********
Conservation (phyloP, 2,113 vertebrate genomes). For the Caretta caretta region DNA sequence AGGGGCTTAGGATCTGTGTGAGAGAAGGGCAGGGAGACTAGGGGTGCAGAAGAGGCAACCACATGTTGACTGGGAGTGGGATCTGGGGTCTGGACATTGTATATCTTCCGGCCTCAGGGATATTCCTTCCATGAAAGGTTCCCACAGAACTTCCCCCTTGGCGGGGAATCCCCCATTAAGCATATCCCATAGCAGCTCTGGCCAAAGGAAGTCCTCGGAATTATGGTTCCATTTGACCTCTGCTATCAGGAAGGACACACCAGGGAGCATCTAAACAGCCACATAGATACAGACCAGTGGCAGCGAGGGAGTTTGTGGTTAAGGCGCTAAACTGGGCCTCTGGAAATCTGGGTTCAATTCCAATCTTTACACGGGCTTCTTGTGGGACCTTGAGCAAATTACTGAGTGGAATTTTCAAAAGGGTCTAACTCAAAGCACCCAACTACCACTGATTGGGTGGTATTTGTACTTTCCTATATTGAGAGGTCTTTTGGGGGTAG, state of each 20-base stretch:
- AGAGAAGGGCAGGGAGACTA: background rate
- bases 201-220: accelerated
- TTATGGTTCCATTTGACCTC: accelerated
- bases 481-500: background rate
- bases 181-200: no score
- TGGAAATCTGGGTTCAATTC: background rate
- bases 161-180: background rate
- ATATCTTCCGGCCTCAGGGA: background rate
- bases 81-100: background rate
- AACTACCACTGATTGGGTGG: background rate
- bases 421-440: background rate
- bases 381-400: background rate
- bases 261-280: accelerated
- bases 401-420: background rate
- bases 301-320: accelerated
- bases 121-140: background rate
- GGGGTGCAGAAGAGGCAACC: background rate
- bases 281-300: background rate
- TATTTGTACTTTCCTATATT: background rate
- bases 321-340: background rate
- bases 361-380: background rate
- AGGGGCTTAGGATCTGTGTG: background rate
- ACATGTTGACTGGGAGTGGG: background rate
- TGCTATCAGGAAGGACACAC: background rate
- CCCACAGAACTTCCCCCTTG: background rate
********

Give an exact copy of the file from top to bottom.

Conservation (phyloP, 2,113 vertebrate genomes). For the Caretta caretta region DNA sequence AGGGGCTTAGGATCTGTGTGAGAGAAGGGCAGGGAGACTAGGGGTGCAGAAGAGGCAACCACATGTTGACTGGGAGTGGGATCTGGGGTCTGGACATTGTATATCTTCCGGCCTCAGGGATATTCCTTCCATGAAAGGTTCCCACAGAACTTCCCCCTTGGCGGGGAATCCCCCATTAAGCATATCCCATAGCAGCTCTGGCCAAAGGAAGTCCTCGGAATTATGGTTCCATTTGACCTCTGCTATCAGGAAGGACACACCAGGGAGCATCTAAACAGCCACATAGATACAGACCAGTGGCAGCGAGGGAGTTTGTGGTTAAGGCGCTAAACTGGGCCTCTGGAAATCTGGGTTCAATTCCAATCTTTACACGGGCTTCTTGTGGGACCTTGAGCAAATTACTGAGTGGAATTTTCAAAAGGGTCTAACTCAAAGCACCCAACTACCACTGATTGGGTGGTATTTGTACTTTCCTATATTGAGAGGTCTTTTGGGGGTAG, state of each 20-base stretch:
- AGAGAAGGGCAGGGAGACTA: background rate
- bases 201-220: accelerated
- TTATGGTTCCATTTGACCTC: accelerated
- bases 481-500: background rate
- bases 181-200: no score
- TGGAAATCTGGGTTCAATTC: background rate
- bases 161-180: background rate
- ATATCTTCCGGCCTCAGGGA: background rate
- bases 81-100: background rate
- AACTACCACTGATTGGGTGG: background rate
- bases 421-440: background rate
- bases 381-400: background rate
- bases 261-280: accelerated
- bases 401-420: background rate
- bases 301-320: accelerated
- bases 121-140: background rate
- GGGGTGCAGAAGAGGCAACC: background rate
- bases 281-300: background rate
- TATTTGTACTTTCCTATATT: background rate
- bases 321-340: background rate
- bases 361-380: background rate
- AGGGGCTTAGGATCTGTGTG: background rate
- ACATGTTGACTGGGAGTGGG: background rate
- TGCTATCAGGAAGGACACAC: background rate
- CCCACAGAACTTCCCCCTTG: background rate